Filipino students act as lawmakers in model congress
MANILA, Philippines – Over 500 students from across the country occupied the Senate halls on Saturday, July 27, for a two-day simulation of the affairs of the legislative branch of government.
The Philippine Model Congress (PMC) is an annual student-run and student-participated conference patterned after similar initiatives in topnotch universities abroad.
Organizer Lean Leviste said the PMC attracts youth leaders hungry for reform.
“You can really see in the effort that they put into crafting their bills that they are very serious about the point of this conference which is to reach out to the government and bridge the gap between them and the youth,” said Leviste.
Like a real Congress, bills are drafted and undergo committee hearings — an opportunity for young people to experience being in the shoes of the country’s legislators.
The conference is on its second year. Over 1,400 students applied, but only a third got accepted.
Seizing the opportunity
Sen Paolo Benigno "Bam" Aquino IV, who delivered the keynote address during the opening program, said he felt happy that more and more young people are getting interested in government affairs.
“I think it’s a good thing. Magandang pangitain na marami sa mga kabataan handa talagang makilahok at tumulong,” he said. (It’s a good indication that a lot of young people are ready to participate and help out.)
In his speech, the 36-year-old senator encouraged the youth to never run out of idealism. He later on commended the delegates for their enthusiasm and interest in the legislative process.
“Well, lahat sila nakikinig (they were all listening). They seem to be very excited to come up with ideas and policy recommendations,” he said.
Political Science student Jeremy Moreno traveled all the way from the Visayas to seize the opportunity to be heard.
“[I am here] to let what my ideas are (sic) extend to our highest chamber of our legislative branch... I think by serving to government more than willingly and sincerely and honestly, I think I can contribute to the welfare of the people,” he said in an interview.
Aquino promised to consider the bills proposed in the conference, especially if they are aligned with his own legislative agenda.
Youth delegates of the Philippine Model Congress (PMC) passed on Sunday, July 28, a bill mandating the performance evaluation of local government units (LGUs).
“Unlike existing mechanisms which are facilitated by 'national' or 'external' bodies, my bill puts the power to evaluate and assess to the local members of the community with seats for the different sectors in the localities,” said Aaron Marc Dimaano, the main proponent of the Good Governance Act.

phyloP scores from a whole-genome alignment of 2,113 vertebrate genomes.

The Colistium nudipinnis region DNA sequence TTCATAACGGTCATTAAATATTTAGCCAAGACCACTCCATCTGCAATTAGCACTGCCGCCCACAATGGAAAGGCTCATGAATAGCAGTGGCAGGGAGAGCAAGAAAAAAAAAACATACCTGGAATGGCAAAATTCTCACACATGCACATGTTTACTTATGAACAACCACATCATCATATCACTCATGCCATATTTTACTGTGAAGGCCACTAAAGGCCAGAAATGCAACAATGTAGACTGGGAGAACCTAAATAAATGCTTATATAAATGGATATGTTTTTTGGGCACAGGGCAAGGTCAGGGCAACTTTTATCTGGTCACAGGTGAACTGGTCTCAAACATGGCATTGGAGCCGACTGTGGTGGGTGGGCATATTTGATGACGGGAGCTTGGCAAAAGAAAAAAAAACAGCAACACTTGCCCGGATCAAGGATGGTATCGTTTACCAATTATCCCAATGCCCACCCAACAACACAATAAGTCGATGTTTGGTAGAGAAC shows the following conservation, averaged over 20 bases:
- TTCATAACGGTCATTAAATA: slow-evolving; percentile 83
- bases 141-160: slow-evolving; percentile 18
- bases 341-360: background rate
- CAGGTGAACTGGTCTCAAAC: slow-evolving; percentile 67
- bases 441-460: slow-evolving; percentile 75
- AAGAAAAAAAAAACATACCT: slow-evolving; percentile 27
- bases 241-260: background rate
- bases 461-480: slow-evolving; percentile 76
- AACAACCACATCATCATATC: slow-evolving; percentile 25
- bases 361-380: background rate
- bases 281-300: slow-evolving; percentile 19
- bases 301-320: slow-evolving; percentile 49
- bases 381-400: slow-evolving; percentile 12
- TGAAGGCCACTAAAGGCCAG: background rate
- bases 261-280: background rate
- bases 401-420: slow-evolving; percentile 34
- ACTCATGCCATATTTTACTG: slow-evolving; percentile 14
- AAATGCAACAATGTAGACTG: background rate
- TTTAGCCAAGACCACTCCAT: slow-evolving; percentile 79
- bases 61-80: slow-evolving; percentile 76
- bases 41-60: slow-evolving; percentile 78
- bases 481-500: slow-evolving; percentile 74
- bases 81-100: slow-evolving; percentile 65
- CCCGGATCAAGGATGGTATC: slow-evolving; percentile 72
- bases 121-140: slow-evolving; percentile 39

Dimaano’s bill was one of the 4 bills passed during the Model Congress.
“The bill was well-researched and comprehensive. I think this bill will effectively make LGU officials perform their duties to the Filipino people better,” noted John Jake Gregory Bustos, a PMC delegate who supported the bill during the plenary session.
Other legislative pieces passed in the 2nd PMC included the protection of heritage sites, a students’ rights bill, and the extension to battered husbands of the protective provisions of the Anti-violence Against Women and Children Act.
Lance Katigbak, also one of the original organizers, encouraged participants to continue fighting, even after the event, for the ideals they had collectively agreed upon.
“[The challenge is] lobbying for the bills that you passed by calling up the offices of your local congressman or senator. Tell them that the 500 delegates of the Philippine Model Congress passed your bill and that they should consider it too,” Katigbak said during his closing remarks.
Sharing the privilege
Leviste explained that PMC attracts some of the most engaged students of the country. He himself is a youth leader and is the son of Sen Loren Legarda.
In an interview with Rappler, the senator’s son shared his desire to share with other young people his “behind-the-scenes” access to government affairs.
“To me, it was about giving other people access to the opportunities that I had growing up,” he said.
Leviste’s personal desire was complemented by those wanting to join the conference.
Tricia Peralta, who sits with Leviste in the PMC’s executive board, said the most cited reason for participation, based on the essays of applicants, was the prevailing sentiment that they could do more if they were given the platform to air their views on pressing national issues.
Most of the delegates in PMC aspire to become future leaders occupying positions in government.
Bustos of the University of the Philippines Los Baños said he joined PMC to experience how it is like to be a congressman. “I want to help in making our country a better place,” he added.
Dimaano of Aquinas University said it has always been his dream to walk the halls of Malacañang and use his life “in the service of our great nation.”
“In PMC, that is your prime value: your ability to challenge status quo and present innovative and meaningful legislation,” he said. – Rappler.com